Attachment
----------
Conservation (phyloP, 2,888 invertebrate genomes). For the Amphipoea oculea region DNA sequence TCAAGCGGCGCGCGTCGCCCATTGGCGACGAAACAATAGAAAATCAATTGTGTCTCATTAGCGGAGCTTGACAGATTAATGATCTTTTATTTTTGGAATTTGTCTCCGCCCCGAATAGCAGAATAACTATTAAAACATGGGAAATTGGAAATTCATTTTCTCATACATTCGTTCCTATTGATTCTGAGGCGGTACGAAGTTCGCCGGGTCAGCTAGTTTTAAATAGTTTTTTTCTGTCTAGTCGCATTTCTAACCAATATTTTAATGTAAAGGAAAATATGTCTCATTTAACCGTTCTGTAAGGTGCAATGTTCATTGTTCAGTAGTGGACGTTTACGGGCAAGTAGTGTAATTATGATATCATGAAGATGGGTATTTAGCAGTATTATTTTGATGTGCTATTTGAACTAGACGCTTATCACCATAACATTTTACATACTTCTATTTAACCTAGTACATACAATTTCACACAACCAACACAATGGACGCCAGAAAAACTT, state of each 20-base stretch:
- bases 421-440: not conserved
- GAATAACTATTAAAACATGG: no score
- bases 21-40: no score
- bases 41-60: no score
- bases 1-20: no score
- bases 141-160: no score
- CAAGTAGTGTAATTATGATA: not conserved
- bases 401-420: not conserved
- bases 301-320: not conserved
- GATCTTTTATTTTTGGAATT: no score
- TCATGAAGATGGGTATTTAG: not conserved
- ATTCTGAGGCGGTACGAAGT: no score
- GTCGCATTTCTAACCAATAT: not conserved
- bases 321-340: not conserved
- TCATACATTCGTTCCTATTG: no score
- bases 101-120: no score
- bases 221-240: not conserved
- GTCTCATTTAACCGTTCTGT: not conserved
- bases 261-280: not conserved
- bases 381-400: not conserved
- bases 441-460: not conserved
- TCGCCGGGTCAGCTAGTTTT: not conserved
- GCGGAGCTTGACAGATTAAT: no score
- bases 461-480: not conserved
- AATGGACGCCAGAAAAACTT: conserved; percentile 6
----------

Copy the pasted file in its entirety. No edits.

Conservation (phyloP, 2,888 invertebrate genomes). For the Amphipoea oculea region DNA sequence TCAAGCGGCGCGCGTCGCCCATTGGCGACGAAACAATAGAAAATCAATTGTGTCTCATTAGCGGAGCTTGACAGATTAATGATCTTTTATTTTTGGAATTTGTCTCCGCCCCGAATAGCAGAATAACTATTAAAACATGGGAAATTGGAAATTCATTTTCTCATACATTCGTTCCTATTGATTCTGAGGCGGTACGAAGTTCGCCGGGTCAGCTAGTTTTAAATAGTTTTTTTCTGTCTAGTCGCATTTCTAACCAATATTTTAATGTAAAGGAAAATATGTCTCATTTAACCGTTCTGTAAGGTGCAATGTTCATTGTTCAGTAGTGGACGTTTACGGGCAAGTAGTGTAATTATGATATCATGAAGATGGGTATTTAGCAGTATTATTTTGATGTGCTATTTGAACTAGACGCTTATCACCATAACATTTTACATACTTCTATTTAACCTAGTACATACAATTTCACACAACCAACACAATGGACGCCAGAAAAACTT, state of each 20-base stretch:
- bases 421-440: not conserved
- GAATAACTATTAAAACATGG: no score
- bases 21-40: no score
- bases 41-60: no score
- bases 1-20: no score
- bases 141-160: no score
- CAAGTAGTGTAATTATGATA: not conserved
- bases 401-420: not conserved
- bases 301-320: not conserved
- GATCTTTTATTTTTGGAATT: no score
- TCATGAAGATGGGTATTTAG: not conserved
- ATTCTGAGGCGGTACGAAGT: no score
- GTCGCATTTCTAACCAATAT: not conserved
- bases 321-340: not conserved
- TCATACATTCGTTCCTATTG: no score
- bases 101-120: no score
- bases 221-240: not conserved
- GTCTCATTTAACCGTTCTGT: not conserved
- bases 261-280: not conserved
- bases 381-400: not conserved
- bases 441-460: not conserved
- TCGCCGGGTCAGCTAGTTTT: not conserved
- GCGGAGCTTGACAGATTAAT: no score
- bases 461-480: not conserved
- AATGGACGCCAGAAAAACTT: conserved; percentile 6